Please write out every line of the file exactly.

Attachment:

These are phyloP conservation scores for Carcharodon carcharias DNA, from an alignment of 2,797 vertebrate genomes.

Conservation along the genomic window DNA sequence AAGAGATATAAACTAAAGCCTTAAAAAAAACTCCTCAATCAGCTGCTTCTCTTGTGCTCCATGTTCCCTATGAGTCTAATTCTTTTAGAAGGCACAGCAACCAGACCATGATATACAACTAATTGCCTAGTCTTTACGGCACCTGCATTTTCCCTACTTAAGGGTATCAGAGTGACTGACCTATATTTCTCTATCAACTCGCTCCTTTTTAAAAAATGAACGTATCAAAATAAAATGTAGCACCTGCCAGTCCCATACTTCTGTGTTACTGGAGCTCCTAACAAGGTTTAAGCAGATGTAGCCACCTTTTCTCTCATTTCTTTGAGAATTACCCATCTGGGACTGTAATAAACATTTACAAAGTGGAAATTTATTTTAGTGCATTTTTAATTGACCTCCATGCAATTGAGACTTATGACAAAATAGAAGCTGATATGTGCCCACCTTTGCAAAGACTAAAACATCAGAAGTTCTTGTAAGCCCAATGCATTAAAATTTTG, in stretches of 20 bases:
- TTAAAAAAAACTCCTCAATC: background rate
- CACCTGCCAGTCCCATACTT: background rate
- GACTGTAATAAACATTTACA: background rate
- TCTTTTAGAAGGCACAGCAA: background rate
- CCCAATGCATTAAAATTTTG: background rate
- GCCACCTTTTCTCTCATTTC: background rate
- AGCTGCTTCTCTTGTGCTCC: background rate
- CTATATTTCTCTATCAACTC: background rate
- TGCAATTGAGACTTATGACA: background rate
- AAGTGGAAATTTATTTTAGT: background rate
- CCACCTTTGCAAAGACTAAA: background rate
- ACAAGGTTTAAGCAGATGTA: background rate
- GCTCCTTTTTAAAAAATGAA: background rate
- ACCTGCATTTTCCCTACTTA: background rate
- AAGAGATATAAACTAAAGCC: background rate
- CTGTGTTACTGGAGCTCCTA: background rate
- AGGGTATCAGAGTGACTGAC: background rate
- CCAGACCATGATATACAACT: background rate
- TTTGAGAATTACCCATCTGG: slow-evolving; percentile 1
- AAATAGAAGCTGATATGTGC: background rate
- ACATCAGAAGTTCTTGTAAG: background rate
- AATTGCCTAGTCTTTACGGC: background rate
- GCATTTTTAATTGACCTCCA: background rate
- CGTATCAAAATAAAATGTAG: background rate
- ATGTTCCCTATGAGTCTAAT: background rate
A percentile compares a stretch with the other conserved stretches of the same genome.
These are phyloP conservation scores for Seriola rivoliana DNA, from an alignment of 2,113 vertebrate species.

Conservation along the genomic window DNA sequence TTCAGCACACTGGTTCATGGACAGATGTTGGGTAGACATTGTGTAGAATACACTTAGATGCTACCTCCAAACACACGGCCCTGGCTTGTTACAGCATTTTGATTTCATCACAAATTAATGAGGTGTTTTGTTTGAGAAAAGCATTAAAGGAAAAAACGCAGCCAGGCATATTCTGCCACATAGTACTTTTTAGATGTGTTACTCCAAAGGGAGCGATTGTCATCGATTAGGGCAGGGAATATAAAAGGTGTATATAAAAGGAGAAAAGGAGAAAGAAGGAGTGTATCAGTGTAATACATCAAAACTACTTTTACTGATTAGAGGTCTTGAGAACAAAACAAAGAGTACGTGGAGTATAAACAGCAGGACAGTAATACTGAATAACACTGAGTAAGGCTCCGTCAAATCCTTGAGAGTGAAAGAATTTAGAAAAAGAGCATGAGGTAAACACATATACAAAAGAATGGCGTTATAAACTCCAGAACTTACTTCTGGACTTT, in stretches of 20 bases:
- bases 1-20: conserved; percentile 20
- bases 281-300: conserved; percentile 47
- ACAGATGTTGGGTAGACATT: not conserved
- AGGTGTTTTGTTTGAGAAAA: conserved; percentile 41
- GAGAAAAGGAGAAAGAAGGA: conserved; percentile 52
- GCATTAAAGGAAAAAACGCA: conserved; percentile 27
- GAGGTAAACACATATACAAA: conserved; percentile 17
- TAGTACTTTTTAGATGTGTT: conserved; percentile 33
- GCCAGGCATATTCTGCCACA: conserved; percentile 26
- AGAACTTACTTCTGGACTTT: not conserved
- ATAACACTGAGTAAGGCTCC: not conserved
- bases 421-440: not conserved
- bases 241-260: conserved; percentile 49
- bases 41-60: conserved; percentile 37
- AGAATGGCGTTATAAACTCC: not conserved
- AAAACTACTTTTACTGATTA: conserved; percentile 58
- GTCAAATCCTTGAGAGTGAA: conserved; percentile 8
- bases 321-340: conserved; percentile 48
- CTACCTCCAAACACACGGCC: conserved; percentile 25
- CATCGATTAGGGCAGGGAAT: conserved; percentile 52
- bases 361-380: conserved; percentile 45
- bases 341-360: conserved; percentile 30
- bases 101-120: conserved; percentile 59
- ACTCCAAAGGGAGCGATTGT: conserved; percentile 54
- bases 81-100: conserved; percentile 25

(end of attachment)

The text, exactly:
These are phyloP conservation scores for Carcharodon carcharias DNA, from an alignment of 2,797 vertebrate genomes.

Conservation along the genomic window DNA sequence AAGAGATATAAACTAAAGCCTTAAAAAAAACTCCTCAATCAGCTGCTTCTCTTGTGCTCCATGTTCCCTATGAGTCTAATTCTTTTAGAAGGCACAGCAACCAGACCATGATATACAACTAATTGCCTAGTCTTTACGGCACCTGCATTTTCCCTACTTAAGGGTATCAGAGTGACTGACCTATATTTCTCTATCAACTCGCTCCTTTTTAAAAAATGAACGTATCAAAATAAAATGTAGCACCTGCCAGTCCCATACTTCTGTGTTACTGGAGCTCCTAACAAGGTTTAAGCAGATGTAGCCACCTTTTCTCTCATTTCTTTGAGAATTACCCATCTGGGACTGTAATAAACATTTACAAAGTGGAAATTTATTTTAGTGCATTTTTAATTGACCTCCATGCAATTGAGACTTATGACAAAATAGAAGCTGATATGTGCCCACCTTTGCAAAGACTAAAACATCAGAAGTTCTTGTAAGCCCAATGCATTAAAATTTTG, in stretches of 20 bases:
- TTAAAAAAAACTCCTCAATC: background rate
- CACCTGCCAGTCCCATACTT: background rate
- GACTGTAATAAACATTTACA: background rate
- TCTTTTAGAAGGCACAGCAA: background rate
- CCCAATGCATTAAAATTTTG: background rate
- GCCACCTTTTCTCTCATTTC: background rate
- AGCTGCTTCTCTTGTGCTCC: background rate
- CTATATTTCTCTATCAACTC: background rate
- TGCAATTGAGACTTATGACA: background rate
- AAGTGGAAATTTATTTTAGT: background rate
- CCACCTTTGCAAAGACTAAA: background rate
- ACAAGGTTTAAGCAGATGTA: background rate
- GCTCCTTTTTAAAAAATGAA: background rate
- ACCTGCATTTTCCCTACTTA: background rate
- AAGAGATATAAACTAAAGCC: background rate
- CTGTGTTACTGGAGCTCCTA: background rate
- AGGGTATCAGAGTGACTGAC: background rate
- CCAGACCATGATATACAACT: background rate
- TTTGAGAATTACCCATCTGG: slow-evolving; percentile 1
- AAATAGAAGCTGATATGTGC: background rate
- ACATCAGAAGTTCTTGTAAG: background rate
- AATTGCCTAGTCTTTACGGC: background rate
- GCATTTTTAATTGACCTCCA: background rate
- CGTATCAAAATAAAATGTAG: background rate
- ATGTTCCCTATGAGTCTAAT: background rate
A percentile compares a stretch with the other conserved stretches of the same genome.
These are phyloP conservation scores for Seriola rivoliana DNA, from an alignment of 2,113 vertebrate species.

Conservation along the genomic window DNA sequence TTCAGCACACTGGTTCATGGACAGATGTTGGGTAGACATTGTGTAGAATACACTTAGATGCTACCTCCAAACACACGGCCCTGGCTTGTTACAGCATTTTGATTTCATCACAAATTAATGAGGTGTTTTGTTTGAGAAAAGCATTAAAGGAAAAAACGCAGCCAGGCATATTCTGCCACATAGTACTTTTTAGATGTGTTACTCCAAAGGGAGCGATTGTCATCGATTAGGGCAGGGAATATAAAAGGTGTATATAAAAGGAGAAAAGGAGAAAGAAGGAGTGTATCAGTGTAATACATCAAAACTACTTTTACTGATTAGAGGTCTTGAGAACAAAACAAAGAGTACGTGGAGTATAAACAGCAGGACAGTAATACTGAATAACACTGAGTAAGGCTCCGTCAAATCCTTGAGAGTGAAAGAATTTAGAAAAAGAGCATGAGGTAAACACATATACAAAAGAATGGCGTTATAAACTCCAGAACTTACTTCTGGACTTT, in stretches of 20 bases:
- bases 1-20: conserved; percentile 20
- bases 281-300: conserved; percentile 47
- ACAGATGTTGGGTAGACATT: not conserved
- AGGTGTTTTGTTTGAGAAAA: conserved; percentile 41
- GAGAAAAGGAGAAAGAAGGA: conserved; percentile 52
- GCATTAAAGGAAAAAACGCA: conserved; percentile 27
- GAGGTAAACACATATACAAA: conserved; percentile 17
- TAGTACTTTTTAGATGTGTT: conserved; percentile 33
- GCCAGGCATATTCTGCCACA: conserved; percentile 26
- AGAACTTACTTCTGGACTTT: not conserved
- ATAACACTGAGTAAGGCTCC: not conserved
- bases 421-440: not conserved
- bases 241-260: conserved; percentile 49
- bases 41-60: conserved; percentile 37
- AGAATGGCGTTATAAACTCC: not conserved
- AAAACTACTTTTACTGATTA: conserved; percentile 58
- GTCAAATCCTTGAGAGTGAA: conserved; percentile 8
- bases 321-340: conserved; percentile 48
- CTACCTCCAAACACACGGCC: conserved; percentile 25
- CATCGATTAGGGCAGGGAAT: conserved; percentile 52
- bases 361-380: conserved; percentile 45
- bases 341-360: conserved; percentile 30
- bases 101-120: conserved; percentile 59
- ACTCCAAAGGGAGCGATTGT: conserved; percentile 54
- bases 81-100: conserved; percentile 25